googie3
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Does cis trans isomerism occur in Ring structure (cyclic compound) ?
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googie3
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Why does this compound show cis trans isomerism?
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Dylann
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Yes, isomerism can occur in cyclic structures, just look for chirality (an atom with 4 different groups attached to it).

If you look at the carbons that each H and Br atom is attached to in that image, you should realise they're chiral (it has 4 different groups). This means that it has 2 unique combinations in which those 4 groups can be arranged to be structurally distinct from one another. When both Bromines are facing towards you is one isomer, and when both bromines are facing opposite from each other (if both bromines faced away, it would be the same structure as them both facing us, just flipped around). These two isomers are in that image.

The consequences of this can be seen in regioselectivity/stereoselectivity of reactions, i.e. Br is more bulky than H, so expect nucleophiles to attack from the H-side rather than Br
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googie3
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(Original post by Dylann)
Yes, isomerism can occur in cyclic structures, just look for chirality (an atom with 4 different groups attached to it).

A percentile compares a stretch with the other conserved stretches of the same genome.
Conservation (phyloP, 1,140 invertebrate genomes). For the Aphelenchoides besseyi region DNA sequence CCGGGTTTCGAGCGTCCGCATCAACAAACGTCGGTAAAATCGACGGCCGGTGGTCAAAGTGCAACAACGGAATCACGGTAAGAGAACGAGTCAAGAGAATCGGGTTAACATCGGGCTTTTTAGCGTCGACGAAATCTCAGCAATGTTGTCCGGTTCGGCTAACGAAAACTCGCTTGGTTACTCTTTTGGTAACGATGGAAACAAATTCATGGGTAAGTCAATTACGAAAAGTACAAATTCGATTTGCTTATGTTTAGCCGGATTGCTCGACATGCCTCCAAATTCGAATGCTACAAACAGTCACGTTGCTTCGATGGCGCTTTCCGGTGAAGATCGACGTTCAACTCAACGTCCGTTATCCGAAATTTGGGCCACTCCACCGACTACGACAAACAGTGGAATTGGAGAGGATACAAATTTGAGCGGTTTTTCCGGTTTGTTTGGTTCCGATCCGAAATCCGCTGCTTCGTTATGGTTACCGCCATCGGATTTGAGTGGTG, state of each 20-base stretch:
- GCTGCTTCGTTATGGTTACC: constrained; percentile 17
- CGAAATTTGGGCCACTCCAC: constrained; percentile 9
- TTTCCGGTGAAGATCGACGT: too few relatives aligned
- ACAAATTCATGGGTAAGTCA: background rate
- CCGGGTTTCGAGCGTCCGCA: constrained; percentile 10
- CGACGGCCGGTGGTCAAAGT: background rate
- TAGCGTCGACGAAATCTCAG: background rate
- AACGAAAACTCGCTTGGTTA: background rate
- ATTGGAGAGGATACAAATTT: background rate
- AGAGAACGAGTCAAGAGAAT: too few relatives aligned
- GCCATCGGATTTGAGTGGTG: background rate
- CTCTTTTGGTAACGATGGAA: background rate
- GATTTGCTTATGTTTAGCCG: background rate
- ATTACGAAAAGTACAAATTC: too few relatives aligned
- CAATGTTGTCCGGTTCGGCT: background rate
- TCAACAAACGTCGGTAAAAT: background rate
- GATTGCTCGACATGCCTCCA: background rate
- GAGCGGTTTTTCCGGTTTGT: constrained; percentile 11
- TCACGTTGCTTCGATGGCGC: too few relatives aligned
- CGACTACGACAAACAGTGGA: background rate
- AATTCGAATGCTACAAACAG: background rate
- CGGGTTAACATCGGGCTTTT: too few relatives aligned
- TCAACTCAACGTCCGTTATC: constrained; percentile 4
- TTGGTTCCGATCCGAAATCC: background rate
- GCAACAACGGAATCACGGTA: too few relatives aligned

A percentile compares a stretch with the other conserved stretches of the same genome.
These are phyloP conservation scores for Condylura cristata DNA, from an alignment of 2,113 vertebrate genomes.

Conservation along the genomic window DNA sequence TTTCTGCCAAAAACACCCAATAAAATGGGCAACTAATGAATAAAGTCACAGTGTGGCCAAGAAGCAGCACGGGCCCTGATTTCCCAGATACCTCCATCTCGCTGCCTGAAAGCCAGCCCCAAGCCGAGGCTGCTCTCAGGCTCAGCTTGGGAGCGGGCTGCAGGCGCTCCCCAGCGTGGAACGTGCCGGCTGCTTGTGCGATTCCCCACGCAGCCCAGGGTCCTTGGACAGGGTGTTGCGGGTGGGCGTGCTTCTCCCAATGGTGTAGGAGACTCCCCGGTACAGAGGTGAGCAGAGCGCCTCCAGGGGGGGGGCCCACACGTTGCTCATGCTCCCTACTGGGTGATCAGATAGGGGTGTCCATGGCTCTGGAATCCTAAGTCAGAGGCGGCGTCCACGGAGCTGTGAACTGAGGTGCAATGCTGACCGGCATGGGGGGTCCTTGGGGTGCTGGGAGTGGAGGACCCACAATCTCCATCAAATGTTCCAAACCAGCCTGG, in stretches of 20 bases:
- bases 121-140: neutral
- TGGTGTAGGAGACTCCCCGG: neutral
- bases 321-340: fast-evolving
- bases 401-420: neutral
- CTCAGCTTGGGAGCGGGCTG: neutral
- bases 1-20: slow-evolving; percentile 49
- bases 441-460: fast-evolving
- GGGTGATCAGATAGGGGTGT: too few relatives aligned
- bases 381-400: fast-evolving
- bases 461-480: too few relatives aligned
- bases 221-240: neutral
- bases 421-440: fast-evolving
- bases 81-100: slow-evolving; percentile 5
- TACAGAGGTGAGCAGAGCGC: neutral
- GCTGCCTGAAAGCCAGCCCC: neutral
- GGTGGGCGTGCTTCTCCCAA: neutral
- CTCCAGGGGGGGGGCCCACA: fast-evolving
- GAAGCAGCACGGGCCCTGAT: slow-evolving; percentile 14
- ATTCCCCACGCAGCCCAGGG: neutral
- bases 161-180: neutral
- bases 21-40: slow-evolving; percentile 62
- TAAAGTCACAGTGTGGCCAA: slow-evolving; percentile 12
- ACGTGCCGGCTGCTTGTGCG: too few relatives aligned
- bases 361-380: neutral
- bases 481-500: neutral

If you look at the carbons that each H and Br atom is attached to in that image, you should realise they're chiral (it has 4 different groups). This means that it has 2 unique combinations in which those 4 groups can be arranged to be structurally distinct from one another. When both Bromines are facing towards you is one isomer, and when both bromines are facing opposite from each other (if both bromines faced away, it would be the same structure as them both facing us, just flipped around). These two isomers are in that image.

The consequences of this can be seen in regioselectivity/stereoselectivity of reactions, i.e. Br is more bulky than H, so expect nucleophiles to attack from the H-side rather than Br
Yes, Chiral carbon is seen. But wanted to ask about cis trans.
It would be great if you could tell how cis trans is present.
Thank you so much
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Dylann
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(Original post by googie3)
Yes, Chiral carbon is seen. But wanted to ask about cis trans.
It would be great if you could tell how cis trans is present.
Thank you so much
The molecule with bromines on the same side is cis (same), the molecule with the bromines opposite is trans
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googie3
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#6
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Does this molecule show cis trans at the point where we see chirality?
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googie3
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#7
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(Original post by Dylann)
The molecule with bromines on the same side is cis (same), the molecule with the bromines opposite is trans
I shared another compound's structure. Please explain the stereoisomerism shown.
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